The custody rule requires investment advisers to maintain funds and securities with a qualified custodian in a separate account of each client in the client's name, or in accounts that contain only the adviser's clients funds and securities that are maintained in the adviser's name as agent or trustee for clients. Due to the co-mingled nature of the funds in the escrow accounts, the limited duration of the accounts and the narrow purpose of the accounts, the cost to establish and maintain several escrows in order to comply with the custody rule would be significant and would be borne by investors in the private equity fund.
As such, the SEC would not object if advisers maintains client funds in an escrow account with other client and non-client assets, so long as:
- the client is a pooled investment vehicle that relies on the audit provision and includes the portion of the escrow account attributable to the pooled investment vehicle in its financial statements;
- the escrow account is in connection with the sale or merger of a portfolio company owned by the client (i.e. for indemnification or to adjust the purchase price);
- the escrow account contains an amount of money that is agreed upon as part of a bona fide negotiation between the buyer and sellers;
- the escrow account exists for a period of time that is agreed upon as part of a bona fide negotiation between the buyer and sellers;
- the escrow account is maintained at a qualified custodian; and
- the sellers' representative is contractually obligated to promptly distribute the funds remaining in the escrow account at the end of the escrow period on a predetermined formula to the sellers, including private equity fund clients.
In August 2013, the SEC released updated guidance on the Investment Advisers Act Custody Rule (Rule 206(4)-2, which resolved questions as to whether advisers to audited pooled investment vehicles must maintain a qualified 3rd party custodian for certain types of privately issued securities, in particular, non-transferable stock certificates or "certificated LLC interests" that were obtained in a private placement.
The SEC has determined that it is permissible for an adviser to not maintain these types of securities with a qualified custodian, so long as the following is accurate:
- the client is a pooled investment vehicle that is subject to a financial statement audit in accordance with paragraph (b)(4) of the custody rule;
- the private stock certificate can only be used to effect a transfer or to otherwise facilitate a change in beneficial ownership of the security with the prior consent of the issuer or holders of the outstanding securities of the issuer;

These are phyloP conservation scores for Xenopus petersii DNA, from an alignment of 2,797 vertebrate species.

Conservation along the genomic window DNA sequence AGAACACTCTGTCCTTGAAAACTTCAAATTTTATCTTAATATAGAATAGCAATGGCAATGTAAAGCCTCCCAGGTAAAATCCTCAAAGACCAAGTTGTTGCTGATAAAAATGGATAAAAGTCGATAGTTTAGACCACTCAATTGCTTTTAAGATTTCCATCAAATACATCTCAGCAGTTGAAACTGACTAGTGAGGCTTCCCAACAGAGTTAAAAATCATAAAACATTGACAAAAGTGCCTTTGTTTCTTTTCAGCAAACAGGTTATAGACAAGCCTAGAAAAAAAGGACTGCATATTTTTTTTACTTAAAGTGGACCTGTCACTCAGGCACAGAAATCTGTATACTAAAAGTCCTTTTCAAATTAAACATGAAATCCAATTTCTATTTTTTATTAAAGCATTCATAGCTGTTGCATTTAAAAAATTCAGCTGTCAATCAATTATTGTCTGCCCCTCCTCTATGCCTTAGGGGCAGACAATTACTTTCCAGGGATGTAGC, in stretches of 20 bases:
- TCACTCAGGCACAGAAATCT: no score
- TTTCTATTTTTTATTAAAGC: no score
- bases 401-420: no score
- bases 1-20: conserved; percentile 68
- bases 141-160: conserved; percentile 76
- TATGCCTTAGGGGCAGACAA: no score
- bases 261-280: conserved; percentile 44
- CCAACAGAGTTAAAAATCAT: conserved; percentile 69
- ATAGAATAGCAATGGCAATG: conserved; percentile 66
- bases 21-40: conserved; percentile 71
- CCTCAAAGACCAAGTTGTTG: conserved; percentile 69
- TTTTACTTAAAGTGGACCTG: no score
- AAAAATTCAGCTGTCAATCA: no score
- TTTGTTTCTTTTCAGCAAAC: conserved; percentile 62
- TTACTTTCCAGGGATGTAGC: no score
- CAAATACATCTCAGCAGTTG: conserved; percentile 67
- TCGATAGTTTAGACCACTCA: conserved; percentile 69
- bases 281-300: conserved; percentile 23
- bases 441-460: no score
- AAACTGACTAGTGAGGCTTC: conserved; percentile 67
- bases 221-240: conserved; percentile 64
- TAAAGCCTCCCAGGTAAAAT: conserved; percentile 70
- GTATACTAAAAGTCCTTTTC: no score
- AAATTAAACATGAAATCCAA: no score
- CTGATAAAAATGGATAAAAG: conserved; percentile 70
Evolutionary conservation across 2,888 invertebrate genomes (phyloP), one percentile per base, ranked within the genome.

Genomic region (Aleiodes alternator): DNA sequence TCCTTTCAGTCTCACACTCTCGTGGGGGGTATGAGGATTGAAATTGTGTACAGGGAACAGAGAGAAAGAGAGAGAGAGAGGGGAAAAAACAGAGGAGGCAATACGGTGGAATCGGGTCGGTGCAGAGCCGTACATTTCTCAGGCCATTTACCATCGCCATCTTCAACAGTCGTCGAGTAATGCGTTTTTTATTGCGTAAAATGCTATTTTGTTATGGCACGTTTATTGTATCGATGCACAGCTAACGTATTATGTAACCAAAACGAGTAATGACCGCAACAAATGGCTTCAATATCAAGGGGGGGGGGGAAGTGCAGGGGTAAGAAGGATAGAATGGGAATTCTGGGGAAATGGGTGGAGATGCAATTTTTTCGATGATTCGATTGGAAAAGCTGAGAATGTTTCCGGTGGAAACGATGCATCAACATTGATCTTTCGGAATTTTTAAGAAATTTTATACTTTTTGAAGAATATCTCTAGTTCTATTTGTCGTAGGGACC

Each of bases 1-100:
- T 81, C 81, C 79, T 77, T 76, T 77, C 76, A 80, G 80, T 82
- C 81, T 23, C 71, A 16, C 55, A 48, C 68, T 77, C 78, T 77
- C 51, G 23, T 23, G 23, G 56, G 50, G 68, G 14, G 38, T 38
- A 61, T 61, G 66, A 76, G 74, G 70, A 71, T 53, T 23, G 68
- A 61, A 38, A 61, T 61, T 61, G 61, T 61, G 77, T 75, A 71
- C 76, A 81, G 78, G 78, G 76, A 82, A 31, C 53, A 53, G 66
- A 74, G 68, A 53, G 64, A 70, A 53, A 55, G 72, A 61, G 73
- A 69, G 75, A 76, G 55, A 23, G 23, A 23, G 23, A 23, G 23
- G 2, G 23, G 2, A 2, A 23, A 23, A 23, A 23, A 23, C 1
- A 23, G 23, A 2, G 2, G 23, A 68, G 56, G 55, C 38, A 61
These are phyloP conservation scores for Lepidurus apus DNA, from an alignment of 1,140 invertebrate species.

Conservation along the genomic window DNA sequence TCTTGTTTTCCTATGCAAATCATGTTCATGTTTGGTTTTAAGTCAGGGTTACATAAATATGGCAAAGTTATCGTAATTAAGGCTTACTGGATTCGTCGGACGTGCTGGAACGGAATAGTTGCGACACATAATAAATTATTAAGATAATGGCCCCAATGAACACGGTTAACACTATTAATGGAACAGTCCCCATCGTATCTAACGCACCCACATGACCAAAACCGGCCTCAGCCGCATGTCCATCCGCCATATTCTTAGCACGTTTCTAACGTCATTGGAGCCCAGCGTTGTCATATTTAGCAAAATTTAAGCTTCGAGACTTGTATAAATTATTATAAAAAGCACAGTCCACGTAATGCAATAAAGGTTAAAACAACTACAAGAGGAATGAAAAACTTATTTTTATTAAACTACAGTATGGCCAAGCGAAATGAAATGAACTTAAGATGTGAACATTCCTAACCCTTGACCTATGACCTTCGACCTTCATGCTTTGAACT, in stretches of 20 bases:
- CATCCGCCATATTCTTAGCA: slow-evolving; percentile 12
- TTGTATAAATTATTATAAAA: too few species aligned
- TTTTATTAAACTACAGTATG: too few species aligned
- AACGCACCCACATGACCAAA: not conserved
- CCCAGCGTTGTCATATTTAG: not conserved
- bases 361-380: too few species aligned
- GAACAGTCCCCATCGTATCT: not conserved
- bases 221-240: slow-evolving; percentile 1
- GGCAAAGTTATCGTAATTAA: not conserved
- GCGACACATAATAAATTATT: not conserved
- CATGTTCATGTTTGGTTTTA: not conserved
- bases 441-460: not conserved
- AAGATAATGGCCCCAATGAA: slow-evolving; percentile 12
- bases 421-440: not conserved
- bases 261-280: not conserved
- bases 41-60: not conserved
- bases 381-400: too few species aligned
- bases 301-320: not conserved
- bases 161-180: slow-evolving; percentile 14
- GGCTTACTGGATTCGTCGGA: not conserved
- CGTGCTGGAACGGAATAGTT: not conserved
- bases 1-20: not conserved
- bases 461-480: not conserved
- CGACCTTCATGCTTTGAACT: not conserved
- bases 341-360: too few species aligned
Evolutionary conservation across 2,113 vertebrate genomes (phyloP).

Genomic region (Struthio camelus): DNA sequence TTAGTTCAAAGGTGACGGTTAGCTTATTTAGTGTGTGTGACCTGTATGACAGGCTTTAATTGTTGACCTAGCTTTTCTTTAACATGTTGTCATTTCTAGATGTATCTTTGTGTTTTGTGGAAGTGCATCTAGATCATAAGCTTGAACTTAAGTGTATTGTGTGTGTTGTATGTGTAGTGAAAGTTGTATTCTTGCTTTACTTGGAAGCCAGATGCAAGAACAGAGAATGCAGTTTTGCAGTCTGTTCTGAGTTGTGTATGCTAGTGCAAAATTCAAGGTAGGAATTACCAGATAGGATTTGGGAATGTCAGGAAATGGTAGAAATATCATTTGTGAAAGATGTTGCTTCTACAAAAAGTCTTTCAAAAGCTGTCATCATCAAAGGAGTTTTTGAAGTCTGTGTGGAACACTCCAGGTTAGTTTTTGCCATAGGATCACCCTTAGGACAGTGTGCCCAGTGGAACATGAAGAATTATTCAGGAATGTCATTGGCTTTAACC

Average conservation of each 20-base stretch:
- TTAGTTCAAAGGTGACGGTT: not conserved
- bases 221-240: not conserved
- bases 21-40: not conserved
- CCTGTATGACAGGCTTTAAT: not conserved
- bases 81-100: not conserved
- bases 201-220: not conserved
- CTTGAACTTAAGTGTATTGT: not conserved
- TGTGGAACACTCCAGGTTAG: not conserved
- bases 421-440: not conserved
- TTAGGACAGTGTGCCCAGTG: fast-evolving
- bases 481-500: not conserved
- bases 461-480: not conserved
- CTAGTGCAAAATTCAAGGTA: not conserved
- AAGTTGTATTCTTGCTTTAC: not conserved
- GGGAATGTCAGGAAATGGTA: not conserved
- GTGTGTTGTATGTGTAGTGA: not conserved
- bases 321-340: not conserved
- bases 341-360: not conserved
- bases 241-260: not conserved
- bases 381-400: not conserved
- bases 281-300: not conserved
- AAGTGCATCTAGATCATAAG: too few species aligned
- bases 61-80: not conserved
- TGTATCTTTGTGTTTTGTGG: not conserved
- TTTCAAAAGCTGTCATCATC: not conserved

- ownership of the security is recorded on the books of the issuer or its transfer agent in the name of the client;
- the private stock certificate contains a legend restricting transfer; and,
- the private stock certificate is appropriately safeguarded by the adviser and can be replaced upon loss or destruction.
Recent SEC Guidance for Business Development Companies
In this release, the SEC has formalized exemptive relief to BDCs which grants limited relief from the asset coverage requirements in sections 18(a) and 61(a) of the Investment Company Act of 1940 ("'40 Act"). The guidance closed a loophole in which BDCs could have utilized a wholly owned SBIC subsidiary to avoid the asset coverage ratio requirements by leveraging the SBIC with non-SBA leverage, not subject to the family of funds cap of $225 million. In this scenario, a BDC could wholly own an SBIC subsidiary and lever it with non-SBA guaranteed leverage to circumvent the asset coverage ratio.
The new formal guidance provides that "subject to representations and a condition described in the exemptive applications," a BDC may treat indebtedness that is held or guaranteed by the Small Business Administration in their Small Business Investment Company (SBIC) subsidiary not as indebtedness represented by senior securities for the purposes of determining the BDC's consolidated asset coverage. This allows the BDC to deduct the SBA guaranteed indebtedness in the SBIC from the BDC's total assets and the amount of senior securities representing indebtedness for the purpose of the asset coverage calculation. This would not include indebtedness from private parties (non-levered SBICs borrowing capital from private sources in an effort to circumvent the asset coverage ratio).
SEC Examination Information for Private Equity Advisers:
The Compliance Update can be viewed here.
The Spreadsheet can be viewed here.
The following spreadsheet provides the list of states where there is no exemption from the registration requirement (green), states that have a private equity fund adviser exemption (purple) and states that provide some relief in particular areas (blue). The spreadsheet is Available Here. (Last Updated April 2014)
*Note: The resources provided by SBIA on this page do not constitute legal advice. SBIA advises that you contact your legal counsel before proceeding based on the information provided on this website. If you have any questions about the content on this page, please contact SBIA's Government Affairs Team at email@example.com.